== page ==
Maybe you’re like me in the summer. You drive around to farm stands or go to the seafood store thinking you’re going to buy one thing. But you wind up buying something else — several something elses in fact. Maybe the ingredient you were looking for wasn’t there or maybe those other things looked so alluring that you couldn’t resist. Sometimes you even buy things you’ve never cooked before.

Then you get home and look at your haul and wonder how in the world you’re going to put it all together. And what if guests are coming, or houseguests are expecting dinner?

It’s enough to make you feel like you’re on Chopped and you’ve got 45 minutes to make something delicious out of a pretty strange assortment.

This happened to me last Saturday, when I thought I was going to make lobster rolls, but wound up buying littlenecks and a handful of sea scallops at the Net Result. Then I stopped at Ghost Island Farm on my way up State Road.

First I spotted the most bodacious head of green oakleaf lettuce. Mine.

Susie Middleton

Then my eyes wandered to the array of gorgeous cooking greens along one wall. As I stood there stupefied by the selection — and peering at something called spigariello — farmer Rusty Gordon (the greens guru himself) appeared. He mentioned he was busy getting the very last of the crops in the ground before July 4th. I asked him how he kept all those greens from being hole-punched by the pesky bugs, and he said that he covers everything in the early stages of growing, only taking the row cover off when plants are starting to bolt (send up flower heads).

Like this spigariello, he noted, which I saw was covered in tiny white flowers. The flowers definitely helped the look, since this quirky bunch of stems and leaves would otherwise invite a comparison to Medusa. Well, I had to have some anyway.

Actually, Rusty had two kinds of spigariello; the second was a larger leaf with a dark green color reminiscent of broccoli leaves. Which, in fact, it was. Turns out spigariello is leaf broccoli!

Susie Middleton

I had wrongly guessed that spigariello was a close relative of rapini (raab, broccoli raab). But it is a true broccoli, whereas raab is more closely related to turnip greens. Of course they are all in the Brassica family, but since broccoli is much less bitter than turnips, it follows that leaf broccoli (spigariello liscia) and flowering broccoli leaves (spigariello riccia) have a mild, nutty-sweet flavor.

I also left Ghost Island with a half-pint of MV Kimchi.

The day before, I had stopped at the Bayes Norton farm stand to buy fresh shelling peas and had come out with three plump heads of garlic, too. And while stopping for a scone and a pint of strawberries at Morning Glory, I had bought two of their greenhouse tomatoes on a whim.

So there I was at home with tomatoes, funny greens, lettuce, peas, garlic, clams, scallops, and, um, kimchi. And I still had some baby fennel from Grey Barn, and a loaf of bread we had picked up the day before from our CSA (The Vineyard Bread Project).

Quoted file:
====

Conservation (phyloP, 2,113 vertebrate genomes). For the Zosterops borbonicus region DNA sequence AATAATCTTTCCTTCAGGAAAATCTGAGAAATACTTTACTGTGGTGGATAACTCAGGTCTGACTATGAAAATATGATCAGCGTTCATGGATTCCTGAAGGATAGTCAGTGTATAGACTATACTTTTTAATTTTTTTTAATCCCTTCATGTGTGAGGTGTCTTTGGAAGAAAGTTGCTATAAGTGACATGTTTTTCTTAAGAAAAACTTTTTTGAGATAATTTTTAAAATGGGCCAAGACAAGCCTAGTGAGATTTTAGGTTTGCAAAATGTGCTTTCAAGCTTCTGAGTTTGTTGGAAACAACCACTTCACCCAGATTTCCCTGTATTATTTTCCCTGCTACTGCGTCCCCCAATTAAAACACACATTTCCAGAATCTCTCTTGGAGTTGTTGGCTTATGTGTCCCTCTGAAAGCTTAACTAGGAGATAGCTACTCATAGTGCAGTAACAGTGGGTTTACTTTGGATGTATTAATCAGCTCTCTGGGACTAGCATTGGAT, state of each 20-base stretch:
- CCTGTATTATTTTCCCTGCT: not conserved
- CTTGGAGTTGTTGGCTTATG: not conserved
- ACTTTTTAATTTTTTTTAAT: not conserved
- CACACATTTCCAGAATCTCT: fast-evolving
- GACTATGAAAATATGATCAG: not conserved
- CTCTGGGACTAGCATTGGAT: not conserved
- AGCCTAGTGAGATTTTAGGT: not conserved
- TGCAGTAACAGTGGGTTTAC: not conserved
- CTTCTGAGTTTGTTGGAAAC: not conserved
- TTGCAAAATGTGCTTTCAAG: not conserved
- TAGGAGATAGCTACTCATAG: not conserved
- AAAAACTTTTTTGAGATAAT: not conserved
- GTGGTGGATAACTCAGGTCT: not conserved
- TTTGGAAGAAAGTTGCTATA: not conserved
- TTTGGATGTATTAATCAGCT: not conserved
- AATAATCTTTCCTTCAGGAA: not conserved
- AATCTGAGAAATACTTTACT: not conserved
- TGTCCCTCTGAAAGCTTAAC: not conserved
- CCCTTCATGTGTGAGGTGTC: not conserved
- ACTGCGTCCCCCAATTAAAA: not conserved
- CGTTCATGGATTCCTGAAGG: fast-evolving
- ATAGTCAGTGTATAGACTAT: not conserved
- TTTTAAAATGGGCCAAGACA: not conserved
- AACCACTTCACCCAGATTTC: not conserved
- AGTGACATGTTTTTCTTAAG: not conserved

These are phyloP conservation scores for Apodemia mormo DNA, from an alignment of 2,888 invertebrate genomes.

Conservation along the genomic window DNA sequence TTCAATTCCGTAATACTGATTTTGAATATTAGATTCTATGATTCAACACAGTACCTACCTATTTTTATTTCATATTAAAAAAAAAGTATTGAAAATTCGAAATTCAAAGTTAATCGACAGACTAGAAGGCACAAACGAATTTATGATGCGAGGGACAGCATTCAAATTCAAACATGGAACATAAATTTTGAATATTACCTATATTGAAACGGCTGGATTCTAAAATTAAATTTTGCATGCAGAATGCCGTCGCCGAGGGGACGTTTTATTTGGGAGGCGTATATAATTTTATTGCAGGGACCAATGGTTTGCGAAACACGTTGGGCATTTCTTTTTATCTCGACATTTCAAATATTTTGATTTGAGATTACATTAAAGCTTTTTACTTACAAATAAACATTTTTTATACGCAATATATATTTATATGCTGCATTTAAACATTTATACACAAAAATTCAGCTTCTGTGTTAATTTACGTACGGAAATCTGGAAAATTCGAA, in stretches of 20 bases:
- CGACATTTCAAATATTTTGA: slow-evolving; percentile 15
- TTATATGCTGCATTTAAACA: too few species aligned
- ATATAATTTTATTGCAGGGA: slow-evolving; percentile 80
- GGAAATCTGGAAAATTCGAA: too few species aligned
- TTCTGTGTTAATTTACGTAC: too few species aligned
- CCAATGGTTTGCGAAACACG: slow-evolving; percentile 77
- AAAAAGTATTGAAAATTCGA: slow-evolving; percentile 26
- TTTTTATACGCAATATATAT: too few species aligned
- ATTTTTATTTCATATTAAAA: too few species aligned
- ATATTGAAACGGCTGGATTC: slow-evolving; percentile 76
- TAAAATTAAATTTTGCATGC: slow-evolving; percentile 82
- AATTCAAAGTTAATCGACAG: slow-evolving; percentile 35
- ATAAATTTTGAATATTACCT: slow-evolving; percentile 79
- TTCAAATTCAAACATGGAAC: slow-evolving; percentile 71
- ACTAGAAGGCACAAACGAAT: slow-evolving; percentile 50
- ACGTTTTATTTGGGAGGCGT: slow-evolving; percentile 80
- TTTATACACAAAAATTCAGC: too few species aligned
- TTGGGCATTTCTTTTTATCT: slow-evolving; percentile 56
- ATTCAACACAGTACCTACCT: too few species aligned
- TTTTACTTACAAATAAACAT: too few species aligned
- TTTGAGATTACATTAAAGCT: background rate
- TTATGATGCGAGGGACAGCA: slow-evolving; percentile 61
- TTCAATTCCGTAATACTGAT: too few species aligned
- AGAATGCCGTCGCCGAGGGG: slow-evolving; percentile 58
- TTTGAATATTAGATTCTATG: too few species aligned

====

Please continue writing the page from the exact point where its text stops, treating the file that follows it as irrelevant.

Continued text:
I decided that in my version of Chopped (yes, I was kind of making up the rules on the fly), you get to throw out one ingredient. I decided the kimchi was for another day. Then, you get to add a wild card. I picked some diced prosciutto that was languishing in my fridge.

Susie Middleton

I’ve been wanting to cook clams on the grill since summer started, so I looked at those tomatoes and that garlic and immediately thought of a dish called Clams Al Forno that we made when I was a cook at Al Forno restaurant in Providence eons ago. That one was cooked in a 500-degree oven, but the idea for a robust, saucy clam dish would translate to the grill, I figured.

So I concocted a rif, using fresh tomatoes instead of canned, replacing some of the onions with fennel and chopped spigariello, and adding the prosciutto. Two important things I kept: a generous amount of garlic and the addition of butter (yes butter) at the end.

Between the tomato juices and a little wine, there was just enough sauce in which to simmer the clams (I used two cast iron pans on the grill). And the onions, fennel, and greens gave the whole thing body (and the best stuff to scoop up with bread). Bonus: I seared the scallops at the start, took them out, and nestled them back in at the finish.

Rusty’s lettuce and the fresh peas became a nice green salad. If I’d had time (yes, I ran out of time, so was in danger of being chopped before presenting my final entry), I would have made a version of my Bibb and Fresh Pea Salad with Herbed Buttermilk Dressing and Crispy Bacon. But I cheated on the dressing, using a little store-bought ranch dressing whisked into my own vinaigrette to make a light but creamy dressing.

You’ll be relieved to know I did not get chopped, though the competition was unfairly weighted (aka: nonexistent). But the point is really to stay open minded and flexible when you’re shopping for and cooking local ingredients. Use simple flavors, follow a proven technique, and don’t be afraid to make substitutions. Always serve good bread. And wine. You will be voted on to the next round of the game, I promise.

Recipe: Vineyard Clams Alla Griglia